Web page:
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Sandra Bernhard at 50 — still snarling

Performer stars in off-Broadway show, plans to shoot pilot
/ Source: The Associated Press

Sandra Bernhard almost lost her mind in the back seat of a taxi.

Speeding through the city streets, her cab approached a mail truck with a bumper sticker that read: “I Support Our Troops Overseas”

Sounds reasonable. Nothing to make a fuss about, right? Maybe even downright innocuous.

Not to Bernhard.

“I wanted to scream out to the driver, ’What are you doing to support our troops overseas exactly? Are you, like, raising finances to send them special things? Are you providing them with Kevlar vests? What are you doing?”’ she says, the ire still in her voice.

“We all support them in theory. Nobody wants these kids to go over and die. But then it takes this next step: If you question the war, you’re questioning our troops. No — it’s just the opposite. I’m questioning the war because there’s no reason for those kids to be dying.”

Trust Bernhard to turn a mundane decal into a rant.

Now, 50, the gap-toothed performer with famously fleshy lips clearly hasn’t slowed down, whether it’s tooling around Manhattan or in her latest off-Broadway show, “Everything Bad & Beautiful.”

On stage, Bernhard blends an eclectic mix of music — covers of songs by Bob Dylan, Christina Aguilera and Prince — with her sneerfully ironic and hypocrisy-busting take on current events.

“Wherever there’s something hot off the presses and interesting and captivating, and I feel like I can do my spin on it, I’ll grab it and jot it down,” she says. “It’s whatever comes up in the moment. I’m a very fly-by-the-seat-of-your-pants performer. That’s how all my shows have come together.”

Ironic, post-ironic, or post-post-ironic?Her latest grab-bag of targets includes Laura Bush, Tiger Woods, Teresa Heinz Kerry and Celine Dion, just to name a few. On events in the Middle East, she says with icy sarcasm: “Remember, peace is just a breath away — Sharon Stone said it.”

Bernhard’s brand of humor can be befuddling to the uninitiated, switching seamlessly from a heartfelt story about her daughter to a savage dig at Bush’s daughters. “I walk that fine line. I’m not maudlin. I will never take anything to its maudlin conclusion because to me it’s disgusting and it’s what I hate most about our country right now — that sense of drippy, self-indulgence.”

At one point in the show, she imagines a savage dressing down of Condoleezza Rice by civil rights icon Rosa Parks. In another, she makes a costume change right there on the stage, chatting away as she slips out of a dress and into jeans as if such things were perfectly routine.

Is she being ironic or post-ironic? Or could it be post-post-ironic?

“I really don’t understand what any of that means,” she says. “I understand the nuances of my work and I know that what I do has layers of irony, but I never over-intellectualize what I’m doing. I don’t have that kind of personality.”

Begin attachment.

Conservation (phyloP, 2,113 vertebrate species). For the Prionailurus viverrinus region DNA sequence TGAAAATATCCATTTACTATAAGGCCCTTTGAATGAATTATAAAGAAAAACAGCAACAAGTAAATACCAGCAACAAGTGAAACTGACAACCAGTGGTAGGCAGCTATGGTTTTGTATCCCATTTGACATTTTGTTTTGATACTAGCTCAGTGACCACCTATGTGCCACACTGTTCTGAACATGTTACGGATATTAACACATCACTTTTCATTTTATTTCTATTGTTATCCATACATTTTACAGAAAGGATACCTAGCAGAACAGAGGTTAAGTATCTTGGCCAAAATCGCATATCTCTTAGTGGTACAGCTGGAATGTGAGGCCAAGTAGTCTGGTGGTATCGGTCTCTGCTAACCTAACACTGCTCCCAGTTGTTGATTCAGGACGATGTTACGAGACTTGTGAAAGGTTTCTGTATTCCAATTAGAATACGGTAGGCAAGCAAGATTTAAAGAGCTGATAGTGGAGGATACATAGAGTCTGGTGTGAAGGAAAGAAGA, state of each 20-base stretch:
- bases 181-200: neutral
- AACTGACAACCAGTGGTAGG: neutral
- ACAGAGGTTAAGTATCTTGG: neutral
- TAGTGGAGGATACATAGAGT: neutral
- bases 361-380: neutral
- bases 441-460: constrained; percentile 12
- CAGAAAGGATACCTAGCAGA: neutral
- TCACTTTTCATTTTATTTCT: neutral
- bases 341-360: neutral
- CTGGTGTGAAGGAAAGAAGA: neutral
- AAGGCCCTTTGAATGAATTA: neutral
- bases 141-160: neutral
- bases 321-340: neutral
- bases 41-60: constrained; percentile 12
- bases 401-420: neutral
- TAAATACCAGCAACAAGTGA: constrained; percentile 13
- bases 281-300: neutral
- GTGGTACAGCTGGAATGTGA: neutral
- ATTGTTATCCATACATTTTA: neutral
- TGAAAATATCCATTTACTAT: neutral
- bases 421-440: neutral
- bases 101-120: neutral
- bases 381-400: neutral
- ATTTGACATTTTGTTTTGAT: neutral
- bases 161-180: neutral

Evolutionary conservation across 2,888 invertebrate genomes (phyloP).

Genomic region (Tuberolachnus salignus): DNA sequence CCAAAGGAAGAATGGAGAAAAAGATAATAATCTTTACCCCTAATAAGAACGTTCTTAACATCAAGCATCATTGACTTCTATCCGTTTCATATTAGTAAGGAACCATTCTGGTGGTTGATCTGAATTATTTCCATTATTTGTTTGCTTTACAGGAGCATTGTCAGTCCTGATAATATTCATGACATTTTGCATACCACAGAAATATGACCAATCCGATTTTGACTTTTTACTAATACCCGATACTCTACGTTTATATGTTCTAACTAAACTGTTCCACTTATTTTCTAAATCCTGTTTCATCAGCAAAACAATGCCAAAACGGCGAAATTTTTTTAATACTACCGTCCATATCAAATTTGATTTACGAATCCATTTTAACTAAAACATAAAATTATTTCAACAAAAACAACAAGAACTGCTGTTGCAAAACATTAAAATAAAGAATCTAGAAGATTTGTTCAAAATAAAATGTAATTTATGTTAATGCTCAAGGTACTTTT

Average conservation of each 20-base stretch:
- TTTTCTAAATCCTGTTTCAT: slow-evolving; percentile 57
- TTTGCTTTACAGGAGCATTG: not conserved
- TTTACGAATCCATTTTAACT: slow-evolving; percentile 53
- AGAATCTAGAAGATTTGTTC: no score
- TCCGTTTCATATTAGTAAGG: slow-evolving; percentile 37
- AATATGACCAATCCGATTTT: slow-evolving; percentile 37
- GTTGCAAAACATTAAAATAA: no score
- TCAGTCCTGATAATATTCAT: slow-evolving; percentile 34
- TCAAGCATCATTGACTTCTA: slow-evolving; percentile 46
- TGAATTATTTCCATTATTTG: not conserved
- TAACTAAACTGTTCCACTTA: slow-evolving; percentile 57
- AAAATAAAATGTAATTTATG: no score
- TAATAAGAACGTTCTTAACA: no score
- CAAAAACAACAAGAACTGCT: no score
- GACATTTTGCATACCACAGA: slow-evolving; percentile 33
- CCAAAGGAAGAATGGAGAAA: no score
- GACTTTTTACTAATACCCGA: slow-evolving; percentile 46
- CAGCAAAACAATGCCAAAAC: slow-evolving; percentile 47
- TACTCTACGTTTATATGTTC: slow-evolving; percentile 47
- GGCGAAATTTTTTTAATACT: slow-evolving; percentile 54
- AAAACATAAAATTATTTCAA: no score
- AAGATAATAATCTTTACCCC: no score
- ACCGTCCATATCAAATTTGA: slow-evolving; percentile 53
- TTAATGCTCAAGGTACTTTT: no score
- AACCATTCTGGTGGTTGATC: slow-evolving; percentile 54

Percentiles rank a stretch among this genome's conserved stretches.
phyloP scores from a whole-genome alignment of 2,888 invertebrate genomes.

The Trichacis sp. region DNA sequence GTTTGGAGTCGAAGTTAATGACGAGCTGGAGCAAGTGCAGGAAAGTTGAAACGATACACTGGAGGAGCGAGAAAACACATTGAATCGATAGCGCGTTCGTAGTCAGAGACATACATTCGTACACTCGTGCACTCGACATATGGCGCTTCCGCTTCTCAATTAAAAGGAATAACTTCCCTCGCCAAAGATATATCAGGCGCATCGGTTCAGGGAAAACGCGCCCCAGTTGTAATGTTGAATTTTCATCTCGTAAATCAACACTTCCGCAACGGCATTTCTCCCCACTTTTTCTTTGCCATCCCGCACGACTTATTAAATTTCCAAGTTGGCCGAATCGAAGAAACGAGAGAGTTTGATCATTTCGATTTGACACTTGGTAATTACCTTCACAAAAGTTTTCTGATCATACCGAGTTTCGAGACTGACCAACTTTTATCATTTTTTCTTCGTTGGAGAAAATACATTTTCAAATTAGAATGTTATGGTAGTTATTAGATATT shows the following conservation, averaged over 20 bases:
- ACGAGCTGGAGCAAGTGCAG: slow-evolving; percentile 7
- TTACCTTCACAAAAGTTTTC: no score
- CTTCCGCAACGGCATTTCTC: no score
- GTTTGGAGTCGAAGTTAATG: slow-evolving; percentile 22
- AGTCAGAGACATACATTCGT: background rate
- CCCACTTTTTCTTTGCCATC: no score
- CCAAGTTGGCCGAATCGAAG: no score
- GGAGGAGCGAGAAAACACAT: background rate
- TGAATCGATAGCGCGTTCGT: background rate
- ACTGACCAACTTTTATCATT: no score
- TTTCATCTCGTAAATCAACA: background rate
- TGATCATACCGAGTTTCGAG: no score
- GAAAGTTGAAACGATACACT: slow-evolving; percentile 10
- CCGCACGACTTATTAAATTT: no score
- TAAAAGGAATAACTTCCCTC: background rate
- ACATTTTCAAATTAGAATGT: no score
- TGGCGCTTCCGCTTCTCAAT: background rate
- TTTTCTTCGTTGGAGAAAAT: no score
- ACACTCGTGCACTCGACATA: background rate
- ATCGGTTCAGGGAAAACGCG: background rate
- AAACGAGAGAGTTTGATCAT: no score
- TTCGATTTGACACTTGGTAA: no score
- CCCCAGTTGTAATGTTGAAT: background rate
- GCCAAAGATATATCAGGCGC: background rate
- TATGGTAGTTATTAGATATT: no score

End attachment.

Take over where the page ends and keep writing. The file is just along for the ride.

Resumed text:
Perhaps, but don’t ever call her a cynic: “I have too much passion and too much love for the things that are great to be cynical. Cynical means you’ve thrown in the towel,” she says.

The latest show is her first since she skewered the post-9/11 world in “Hero Worship.” Her other shows include 1988’s “Without You I’m Nothing” and “I’m Still Here ... Damn It!” a decade later.

“I think people love her or they don’t,” says Daryl Roth, the current show’s producer. “I think she’s fearless. She speaks what’s on her mind and she does it with a wink — that’s what I like about her. When the audience gets that, they go for the ride with her.”

Some of the material this time around may seem a little dusty, particularly references to the 2004 presidential campaign. But reviewers have generally been kind, happy to again get her cockeyed view on things and her trademark celebrity bashing.

As cutting as Bernhard can be, fans have lately noticed a softer side to the actress, who seems to have settled happily into a long-term relationship with her girlfriend and clearly delights in her daughter, Cicely, who will be 8 on July 4.

“A lot of people have said to me, ’She used to be edgier.’ I know that’s true and I agree, but she’s in a different place in her life,” says Roth. “She has this child, who she adores, she’s in a great relationship. ... She has a lot going on in her soul right now that wasn’t there before.”

Making the ride all the more enjoyable this time is the presence of The Rebellious Jezebels, a talented band that backs up Bernhard. Keeping up with the ever-shifting tastes of the diva is no easy feat.

Welcome to 'Sandy's World'Bernhard’s skinny, 5-foot-10 frame burst into pop culture in 1983 in Martin Scorsese’s “The King of Comedy,” playing a crazed fan opposite Jerry Lewis and Robert De Niro. She also became known as Madonna’s raven-haired, outspoken gal pal and an early celebrity adherent of kabbalah.

Her other film credits include “Hudson Hawk,” “Playing Mona Lisa,” “Wrongfully Accused” and, more recently, “Dinner Rush” and “Searching for Bobby D.” Her most recent album is “Gems of Mystery.” She has written three book: “Confessions of a Pretty Lady,” “Love, Love, and Love” and “May I Kiss You on the Lips, Miss Sandra?” On TV, she portrayed Nancy on “Roseanne” from 1991-1996 and has had guest roles on “The L Word,” “Ally McBeal,” “Crossing Jordan” and “Will & Grace.”

Soon Bernhard plans to shoot a pilot episode she’s created for the Logo cable network. Tentatively called “Sandy’s World,” it’ll be a half-hour variety show.

As with the TV show, Bernhard hopes her theatrical performance changes some minds. Whether it’s about the Iraq war or Paris Hilton, she wants her audience to bask in the bizarre.

“It’s part of our obligation as thinking human beings,” she says. “I would love to reach out to people who are riding the fence and maybe would like to feel a little more open about their life. Ultimately, that’s my message.”